Arduino if Statement

  1. Using the if Statement With Comparison Operators in Arduino
  2. Using if Statement With boolean Operators in Arduino

In this tutorial, we will discuss the use of the if statement to check for different conditions in Arduino.

Using the if Statement With Comparison Operators in Arduino

The if statement is used to check different conditions, if the condition is true, the code inside the if statement parenthesis will be executed; otherwise, not. The input parameter of an if statement is a boolean which can eighter be true or false. The basic syntax of the if statement is given below.

void loop(){
    if(condition){
        your code;
    }
}

In the above code, the condition is a boolean. If the condition is true, the code inside the if statement will be executed; otherwise, not. Now how can we pass conditions in the if statement using the comparison operators? The comparison operators include six operators who are equal to, not equal to, less than, less than or equal to, greater than, greater than, or equal to. We can compare two or more variables inside the if statement using the comparison operators. Consider we want to compare two variables, and if the two variables are equal, we will execute the code; otherwise, not.

void setup(){
    int a = 10;
    int b = 10;
    Serial.begin(9600);
}
void loop(){
    if(a == b){
        Serial.print("a is equal to b");
    }
    if(a < b){
        Serial.print("a is less than b");
    }
}

In the above code, we compare two variables, a and b. You can see that the value of the two variables is equal, so only the first if statement will be executed because the condition is true. The second statement will not be executed because the condition is false. You will only see the first statement printed on the serial monitor, which is a is equal to b. Now, if we want to compare more than two variables using the if statement, then we have to use the boolean operators.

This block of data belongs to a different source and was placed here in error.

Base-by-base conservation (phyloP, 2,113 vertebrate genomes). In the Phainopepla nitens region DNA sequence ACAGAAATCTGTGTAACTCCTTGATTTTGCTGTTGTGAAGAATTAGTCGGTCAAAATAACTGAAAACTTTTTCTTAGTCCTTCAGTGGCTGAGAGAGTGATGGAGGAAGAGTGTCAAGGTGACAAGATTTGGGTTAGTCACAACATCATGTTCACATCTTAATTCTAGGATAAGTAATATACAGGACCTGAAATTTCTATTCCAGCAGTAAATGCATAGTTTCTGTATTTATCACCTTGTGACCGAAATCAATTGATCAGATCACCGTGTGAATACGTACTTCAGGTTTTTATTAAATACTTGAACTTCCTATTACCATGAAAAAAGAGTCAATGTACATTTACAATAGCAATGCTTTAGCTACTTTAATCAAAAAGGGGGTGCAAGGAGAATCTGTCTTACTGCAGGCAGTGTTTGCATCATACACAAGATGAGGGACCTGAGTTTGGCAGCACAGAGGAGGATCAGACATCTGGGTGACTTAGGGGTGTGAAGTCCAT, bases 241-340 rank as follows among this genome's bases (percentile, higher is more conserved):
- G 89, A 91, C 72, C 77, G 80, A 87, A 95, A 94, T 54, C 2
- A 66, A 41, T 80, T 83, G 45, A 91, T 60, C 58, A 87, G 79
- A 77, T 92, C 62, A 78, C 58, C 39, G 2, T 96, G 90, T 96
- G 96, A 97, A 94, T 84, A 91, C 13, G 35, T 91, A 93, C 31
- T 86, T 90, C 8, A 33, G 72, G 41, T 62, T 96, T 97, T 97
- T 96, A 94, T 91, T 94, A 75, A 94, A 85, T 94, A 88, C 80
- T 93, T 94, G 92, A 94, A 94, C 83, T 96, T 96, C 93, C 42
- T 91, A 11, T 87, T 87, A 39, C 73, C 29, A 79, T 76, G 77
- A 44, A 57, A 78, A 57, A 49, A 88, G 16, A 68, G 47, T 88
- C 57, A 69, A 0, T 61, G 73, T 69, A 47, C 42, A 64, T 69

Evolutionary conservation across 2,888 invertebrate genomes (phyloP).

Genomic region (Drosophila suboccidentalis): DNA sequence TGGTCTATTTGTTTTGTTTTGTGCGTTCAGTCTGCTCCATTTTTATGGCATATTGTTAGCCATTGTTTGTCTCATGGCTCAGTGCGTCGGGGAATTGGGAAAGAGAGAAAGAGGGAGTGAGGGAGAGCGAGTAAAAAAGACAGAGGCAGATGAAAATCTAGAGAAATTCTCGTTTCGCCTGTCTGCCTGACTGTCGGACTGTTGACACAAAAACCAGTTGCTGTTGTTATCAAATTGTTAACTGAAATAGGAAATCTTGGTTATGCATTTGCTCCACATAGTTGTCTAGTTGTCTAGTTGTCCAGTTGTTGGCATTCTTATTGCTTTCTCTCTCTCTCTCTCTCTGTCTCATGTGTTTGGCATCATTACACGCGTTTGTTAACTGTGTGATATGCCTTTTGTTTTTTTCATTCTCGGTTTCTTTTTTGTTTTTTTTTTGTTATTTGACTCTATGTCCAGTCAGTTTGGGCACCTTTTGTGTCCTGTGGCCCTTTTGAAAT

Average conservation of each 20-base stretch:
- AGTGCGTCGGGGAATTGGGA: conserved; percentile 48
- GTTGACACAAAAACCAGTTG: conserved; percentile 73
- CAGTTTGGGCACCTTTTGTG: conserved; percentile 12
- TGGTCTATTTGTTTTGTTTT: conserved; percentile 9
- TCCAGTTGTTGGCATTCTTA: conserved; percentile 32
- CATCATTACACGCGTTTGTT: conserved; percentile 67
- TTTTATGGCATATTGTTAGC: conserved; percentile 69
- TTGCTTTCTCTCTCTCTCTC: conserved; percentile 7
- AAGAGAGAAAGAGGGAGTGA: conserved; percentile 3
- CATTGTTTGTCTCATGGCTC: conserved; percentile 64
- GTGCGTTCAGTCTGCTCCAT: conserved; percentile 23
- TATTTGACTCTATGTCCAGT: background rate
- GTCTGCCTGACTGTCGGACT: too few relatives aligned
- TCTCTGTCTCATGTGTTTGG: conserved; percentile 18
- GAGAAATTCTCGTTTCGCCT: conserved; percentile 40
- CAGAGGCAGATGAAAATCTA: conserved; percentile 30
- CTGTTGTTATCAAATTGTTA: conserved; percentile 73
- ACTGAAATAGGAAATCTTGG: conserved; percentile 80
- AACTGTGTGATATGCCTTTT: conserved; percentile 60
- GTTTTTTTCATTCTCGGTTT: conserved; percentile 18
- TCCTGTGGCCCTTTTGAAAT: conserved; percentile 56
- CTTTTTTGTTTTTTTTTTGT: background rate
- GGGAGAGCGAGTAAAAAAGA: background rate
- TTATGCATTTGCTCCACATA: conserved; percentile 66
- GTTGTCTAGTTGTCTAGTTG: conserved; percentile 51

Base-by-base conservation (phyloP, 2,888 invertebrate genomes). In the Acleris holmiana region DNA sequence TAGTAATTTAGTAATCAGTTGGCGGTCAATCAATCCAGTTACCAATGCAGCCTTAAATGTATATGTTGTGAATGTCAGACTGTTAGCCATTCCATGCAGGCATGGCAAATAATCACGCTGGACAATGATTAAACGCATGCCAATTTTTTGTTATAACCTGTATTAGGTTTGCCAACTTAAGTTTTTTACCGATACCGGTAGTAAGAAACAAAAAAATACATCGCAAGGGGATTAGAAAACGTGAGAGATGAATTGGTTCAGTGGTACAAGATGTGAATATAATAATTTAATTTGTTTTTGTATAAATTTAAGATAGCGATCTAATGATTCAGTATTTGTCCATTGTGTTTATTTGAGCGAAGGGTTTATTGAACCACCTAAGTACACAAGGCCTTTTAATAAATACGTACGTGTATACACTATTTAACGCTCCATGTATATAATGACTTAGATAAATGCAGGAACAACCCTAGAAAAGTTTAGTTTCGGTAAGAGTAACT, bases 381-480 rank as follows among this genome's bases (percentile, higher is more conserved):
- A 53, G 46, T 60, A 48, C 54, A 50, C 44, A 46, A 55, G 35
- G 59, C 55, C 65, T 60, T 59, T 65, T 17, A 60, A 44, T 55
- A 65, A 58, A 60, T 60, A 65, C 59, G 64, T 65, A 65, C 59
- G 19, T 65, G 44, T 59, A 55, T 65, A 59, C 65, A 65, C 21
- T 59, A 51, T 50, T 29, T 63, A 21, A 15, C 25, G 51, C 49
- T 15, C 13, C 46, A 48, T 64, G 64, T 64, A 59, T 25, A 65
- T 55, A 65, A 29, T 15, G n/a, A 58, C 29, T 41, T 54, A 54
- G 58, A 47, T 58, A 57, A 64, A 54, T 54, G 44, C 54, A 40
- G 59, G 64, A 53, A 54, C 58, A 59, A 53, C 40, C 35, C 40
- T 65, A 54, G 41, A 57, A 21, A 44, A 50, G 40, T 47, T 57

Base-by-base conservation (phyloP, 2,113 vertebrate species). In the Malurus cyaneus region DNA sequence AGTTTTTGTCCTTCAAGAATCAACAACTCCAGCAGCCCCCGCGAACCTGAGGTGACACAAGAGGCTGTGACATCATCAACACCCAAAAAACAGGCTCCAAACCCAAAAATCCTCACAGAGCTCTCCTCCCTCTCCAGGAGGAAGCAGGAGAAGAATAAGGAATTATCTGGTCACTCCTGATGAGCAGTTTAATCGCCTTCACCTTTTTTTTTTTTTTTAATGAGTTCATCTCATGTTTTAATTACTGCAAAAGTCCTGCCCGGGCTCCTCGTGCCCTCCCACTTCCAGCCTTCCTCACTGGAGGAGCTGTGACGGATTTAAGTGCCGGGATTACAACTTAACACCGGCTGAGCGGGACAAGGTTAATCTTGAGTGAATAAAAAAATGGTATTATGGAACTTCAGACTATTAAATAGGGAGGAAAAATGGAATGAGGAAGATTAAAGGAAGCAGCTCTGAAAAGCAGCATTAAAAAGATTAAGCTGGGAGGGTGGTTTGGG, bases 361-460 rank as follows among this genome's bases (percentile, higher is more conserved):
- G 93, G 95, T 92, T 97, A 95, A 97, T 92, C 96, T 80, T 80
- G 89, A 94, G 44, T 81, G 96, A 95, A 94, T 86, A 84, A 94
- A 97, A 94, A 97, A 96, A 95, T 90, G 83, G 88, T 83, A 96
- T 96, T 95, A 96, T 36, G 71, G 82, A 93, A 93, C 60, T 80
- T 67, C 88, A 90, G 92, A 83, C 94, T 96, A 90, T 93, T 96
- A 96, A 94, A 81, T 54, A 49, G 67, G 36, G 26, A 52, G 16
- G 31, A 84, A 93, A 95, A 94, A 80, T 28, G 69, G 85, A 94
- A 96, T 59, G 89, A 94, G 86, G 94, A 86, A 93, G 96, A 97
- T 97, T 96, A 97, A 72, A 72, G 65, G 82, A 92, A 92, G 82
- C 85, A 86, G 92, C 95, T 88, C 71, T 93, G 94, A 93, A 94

Using if Statement With boolean Operators in Arduino

The boolean operators are logical AND, logical NOT, and logical OR. We can use these operators to put more than one condition in the if statement. If we want the statement to be executed only if all the conditions are true, then we have to use the logical and operator. If we want the statement to be executed even if one of the conditions is true, then we have to use the logical or operator. Now consider an example where we want to put multiple conditions inside the if statement.

void setup(){
    int a = 10;
    int b = 10;
    int c = 20;
    Serial.begin(9600);
}
void loop(){
    if(a == b && a < c){
        Serial.print("Something");
    }
    if(a < b || a < c){
        Serial.print("SomethingElse");
    }
}

In the above code, the first if statement will be executed because both of the conditions are true, and you will see Something printed on the serial monitor. In the second if statement, one condition is true and one is false, but it will also be executed because we have to use the logical or operator that means even if one of the two conditions is true, the statement will be executed, and you will see SomethingElse printed on the serial monitor.

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